MONMOUTH Castle returned to the early 15th century last weekend, as re-enactment companies Companions of the Forest and Brotherhood of Amman set up camp within its ancient walls. Several hundred visitors kept them busy throughout Saturday, with questions about weapons and armour and life for a soldier in Henry V’s army.
This event was part of Monmouth’s contribution to Agincourt 600 – a nationwide commemoration of Henry’s seemingly impossible defeat of the mighty French army, which outnumbered the English forces by five to one.
They discovered, for example, that an archer skilled with the longbow could unleash between 15 and 20 arrows per minute: a line of bowmen standing side by side and working in unison could create a devastating arrow storm.
The day which, against all forecasts, had been bright and sunny should have concluded with a ceilidh but less than an hour into their musical programme, Herefordshire band Whiffeldy were obliged to abandon hope of carrying on as a sudden, massive thunderstorm threatened to tear down tents. Within minutes, the Castle Parade Ground became a shallow lake.
Sunday continued to be wet, but despite the suggestion that the day would, literally, be a washout some intrepid families braved the weather and still found the reenactors enthusiastic to welcome them and demonstrate a range of weapons and musical instruments, albeit under the cover of canvas.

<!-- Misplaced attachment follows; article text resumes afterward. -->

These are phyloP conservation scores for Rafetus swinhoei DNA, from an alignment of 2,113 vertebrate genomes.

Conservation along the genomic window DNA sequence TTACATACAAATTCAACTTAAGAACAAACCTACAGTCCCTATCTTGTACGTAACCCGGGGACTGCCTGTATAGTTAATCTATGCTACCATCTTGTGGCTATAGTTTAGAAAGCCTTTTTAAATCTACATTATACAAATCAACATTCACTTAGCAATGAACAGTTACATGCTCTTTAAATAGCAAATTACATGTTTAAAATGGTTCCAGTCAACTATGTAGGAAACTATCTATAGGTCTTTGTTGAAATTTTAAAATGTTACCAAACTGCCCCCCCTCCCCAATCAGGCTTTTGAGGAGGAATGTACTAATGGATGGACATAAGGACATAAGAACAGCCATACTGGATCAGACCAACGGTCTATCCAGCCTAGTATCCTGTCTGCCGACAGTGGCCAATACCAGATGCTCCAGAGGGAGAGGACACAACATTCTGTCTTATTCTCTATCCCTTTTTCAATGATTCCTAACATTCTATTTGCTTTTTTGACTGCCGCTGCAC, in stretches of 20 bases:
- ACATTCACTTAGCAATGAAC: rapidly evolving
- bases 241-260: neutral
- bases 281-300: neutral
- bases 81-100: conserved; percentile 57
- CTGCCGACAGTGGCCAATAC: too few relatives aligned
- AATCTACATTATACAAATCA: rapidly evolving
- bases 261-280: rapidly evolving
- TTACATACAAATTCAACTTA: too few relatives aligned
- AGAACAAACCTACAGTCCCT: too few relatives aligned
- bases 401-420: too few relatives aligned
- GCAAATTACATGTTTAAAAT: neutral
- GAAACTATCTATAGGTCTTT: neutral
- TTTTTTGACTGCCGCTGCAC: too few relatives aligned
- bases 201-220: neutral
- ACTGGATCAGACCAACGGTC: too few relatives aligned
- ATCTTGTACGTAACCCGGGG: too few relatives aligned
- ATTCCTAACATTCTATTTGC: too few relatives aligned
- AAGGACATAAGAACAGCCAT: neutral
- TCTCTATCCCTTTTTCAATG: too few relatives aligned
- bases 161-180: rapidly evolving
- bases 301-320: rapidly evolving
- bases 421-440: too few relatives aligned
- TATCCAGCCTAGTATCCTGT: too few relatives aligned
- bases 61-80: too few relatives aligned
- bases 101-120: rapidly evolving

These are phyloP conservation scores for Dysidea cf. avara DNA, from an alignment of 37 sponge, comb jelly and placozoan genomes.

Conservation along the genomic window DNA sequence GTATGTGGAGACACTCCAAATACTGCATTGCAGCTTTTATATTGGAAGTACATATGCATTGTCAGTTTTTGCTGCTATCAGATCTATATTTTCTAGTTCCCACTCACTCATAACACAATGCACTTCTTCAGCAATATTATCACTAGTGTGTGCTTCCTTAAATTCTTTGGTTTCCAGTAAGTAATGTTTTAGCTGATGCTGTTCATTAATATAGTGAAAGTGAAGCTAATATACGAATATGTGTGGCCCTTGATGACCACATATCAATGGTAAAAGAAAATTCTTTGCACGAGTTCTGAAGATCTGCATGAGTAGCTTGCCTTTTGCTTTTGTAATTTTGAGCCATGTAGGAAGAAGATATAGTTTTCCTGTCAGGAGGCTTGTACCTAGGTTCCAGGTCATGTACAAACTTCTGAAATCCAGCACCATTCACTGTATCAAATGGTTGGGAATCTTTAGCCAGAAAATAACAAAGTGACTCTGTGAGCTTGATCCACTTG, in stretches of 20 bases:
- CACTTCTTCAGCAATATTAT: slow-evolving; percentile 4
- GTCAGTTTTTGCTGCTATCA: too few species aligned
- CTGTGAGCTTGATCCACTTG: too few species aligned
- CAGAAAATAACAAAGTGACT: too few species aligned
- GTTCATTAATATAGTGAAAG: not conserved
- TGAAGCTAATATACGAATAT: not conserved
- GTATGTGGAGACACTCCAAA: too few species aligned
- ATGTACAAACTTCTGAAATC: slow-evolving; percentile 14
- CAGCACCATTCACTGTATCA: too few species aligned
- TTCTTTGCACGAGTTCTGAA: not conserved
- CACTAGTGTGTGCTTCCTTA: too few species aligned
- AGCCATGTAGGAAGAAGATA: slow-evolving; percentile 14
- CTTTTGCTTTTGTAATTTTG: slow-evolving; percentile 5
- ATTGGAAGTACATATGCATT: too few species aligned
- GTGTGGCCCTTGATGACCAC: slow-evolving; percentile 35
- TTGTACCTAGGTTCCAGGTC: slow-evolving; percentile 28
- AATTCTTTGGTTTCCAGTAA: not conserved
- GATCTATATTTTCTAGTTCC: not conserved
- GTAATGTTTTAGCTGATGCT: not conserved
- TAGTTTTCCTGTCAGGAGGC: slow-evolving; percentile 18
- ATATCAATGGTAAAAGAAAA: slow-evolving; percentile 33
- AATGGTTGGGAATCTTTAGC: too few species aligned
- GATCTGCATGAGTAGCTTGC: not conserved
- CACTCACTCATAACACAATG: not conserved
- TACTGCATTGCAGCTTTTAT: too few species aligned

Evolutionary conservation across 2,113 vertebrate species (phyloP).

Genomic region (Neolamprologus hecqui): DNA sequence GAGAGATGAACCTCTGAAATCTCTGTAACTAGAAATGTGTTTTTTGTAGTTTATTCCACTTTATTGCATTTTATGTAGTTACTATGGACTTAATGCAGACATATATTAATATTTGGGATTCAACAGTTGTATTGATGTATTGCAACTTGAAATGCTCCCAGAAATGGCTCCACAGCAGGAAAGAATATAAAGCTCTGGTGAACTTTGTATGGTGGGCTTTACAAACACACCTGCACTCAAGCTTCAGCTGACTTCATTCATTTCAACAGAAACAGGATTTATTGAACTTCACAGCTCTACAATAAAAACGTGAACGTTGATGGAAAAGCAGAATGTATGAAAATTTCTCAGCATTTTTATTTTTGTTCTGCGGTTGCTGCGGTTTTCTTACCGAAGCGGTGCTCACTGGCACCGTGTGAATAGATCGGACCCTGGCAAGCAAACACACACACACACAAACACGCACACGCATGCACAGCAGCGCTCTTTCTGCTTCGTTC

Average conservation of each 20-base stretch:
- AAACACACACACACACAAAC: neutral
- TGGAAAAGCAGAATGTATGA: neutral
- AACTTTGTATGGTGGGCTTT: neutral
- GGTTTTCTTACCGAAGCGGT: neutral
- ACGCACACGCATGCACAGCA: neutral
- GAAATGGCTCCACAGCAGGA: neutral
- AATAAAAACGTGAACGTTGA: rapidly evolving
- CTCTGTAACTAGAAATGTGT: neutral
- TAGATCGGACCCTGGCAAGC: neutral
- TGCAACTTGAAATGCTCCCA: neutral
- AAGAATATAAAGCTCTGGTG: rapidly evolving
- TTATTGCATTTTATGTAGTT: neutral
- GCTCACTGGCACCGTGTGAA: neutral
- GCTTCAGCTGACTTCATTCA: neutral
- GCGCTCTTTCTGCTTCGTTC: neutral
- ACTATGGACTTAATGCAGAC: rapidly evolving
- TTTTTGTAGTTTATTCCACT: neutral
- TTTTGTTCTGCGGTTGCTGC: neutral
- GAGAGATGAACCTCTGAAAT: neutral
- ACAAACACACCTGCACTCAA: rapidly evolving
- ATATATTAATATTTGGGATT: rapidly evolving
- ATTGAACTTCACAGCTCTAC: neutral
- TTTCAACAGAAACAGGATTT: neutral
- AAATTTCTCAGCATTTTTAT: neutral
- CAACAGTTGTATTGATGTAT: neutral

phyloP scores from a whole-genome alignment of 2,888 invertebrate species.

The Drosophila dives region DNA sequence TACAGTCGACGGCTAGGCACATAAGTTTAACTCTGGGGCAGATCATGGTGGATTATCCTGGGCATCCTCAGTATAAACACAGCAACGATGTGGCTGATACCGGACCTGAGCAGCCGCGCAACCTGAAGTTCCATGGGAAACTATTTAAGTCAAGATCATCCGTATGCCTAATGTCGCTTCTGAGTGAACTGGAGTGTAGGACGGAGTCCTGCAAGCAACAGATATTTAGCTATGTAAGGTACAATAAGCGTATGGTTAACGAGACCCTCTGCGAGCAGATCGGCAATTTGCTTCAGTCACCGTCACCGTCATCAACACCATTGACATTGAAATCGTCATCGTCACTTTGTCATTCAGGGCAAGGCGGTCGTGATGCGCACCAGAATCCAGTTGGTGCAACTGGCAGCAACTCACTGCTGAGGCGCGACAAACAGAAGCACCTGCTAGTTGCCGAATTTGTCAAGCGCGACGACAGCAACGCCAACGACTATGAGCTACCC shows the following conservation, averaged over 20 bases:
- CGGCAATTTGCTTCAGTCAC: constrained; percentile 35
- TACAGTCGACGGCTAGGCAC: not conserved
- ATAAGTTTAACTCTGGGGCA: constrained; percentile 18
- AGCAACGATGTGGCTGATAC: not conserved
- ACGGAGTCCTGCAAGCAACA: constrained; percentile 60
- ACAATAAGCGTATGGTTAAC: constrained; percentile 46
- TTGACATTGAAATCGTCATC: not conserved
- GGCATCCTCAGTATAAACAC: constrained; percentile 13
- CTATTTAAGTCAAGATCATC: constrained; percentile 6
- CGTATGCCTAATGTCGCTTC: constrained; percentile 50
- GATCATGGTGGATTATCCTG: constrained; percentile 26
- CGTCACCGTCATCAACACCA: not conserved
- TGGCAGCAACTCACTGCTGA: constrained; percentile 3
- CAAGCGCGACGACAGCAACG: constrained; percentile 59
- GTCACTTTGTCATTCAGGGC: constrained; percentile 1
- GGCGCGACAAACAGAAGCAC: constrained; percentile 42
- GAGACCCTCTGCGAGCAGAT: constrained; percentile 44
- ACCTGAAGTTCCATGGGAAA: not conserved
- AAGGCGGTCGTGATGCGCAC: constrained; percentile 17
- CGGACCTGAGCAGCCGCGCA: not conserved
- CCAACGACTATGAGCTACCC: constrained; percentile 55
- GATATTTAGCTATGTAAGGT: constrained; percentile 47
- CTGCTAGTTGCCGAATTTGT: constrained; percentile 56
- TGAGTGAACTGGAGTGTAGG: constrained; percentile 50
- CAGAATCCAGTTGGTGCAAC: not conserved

With the skies still ominously black at lunch time, the organisers reluctantly took the decision to bring proceedings to a close, partly to prevent any accidents on the very wet grass. They apologise to anyone who arrived after 2.30pm, by which time camp had been broken, and also for the absence of Harry the Vole who, after meeting and greeting during Saturday spent the evening baling out his burrow in the banks of the Monnow.
Organisers also wish to thank the re-enactment companies and the ceilidh band for their professionalism in the face of adversity; Tim Warmington Gardner and Charlotte Rose for the terrific hog roast; Cadw for permitting use of the venue; St John Ambulance for their presence; Monmouthshire County Council, Monmouth Chamber of Commerce and Trade and David Tovey of MonTeas for their sponsorship; High Sheriff of Gwent, Andrew Tuggey; The Punch House, Sue Evans, David Cummings and Steve Brettle. Special thanks go to Captain David Bell and the R Mon R E (M) for their support and the use of the Parade Ground, and the Agincourt 600 Committee.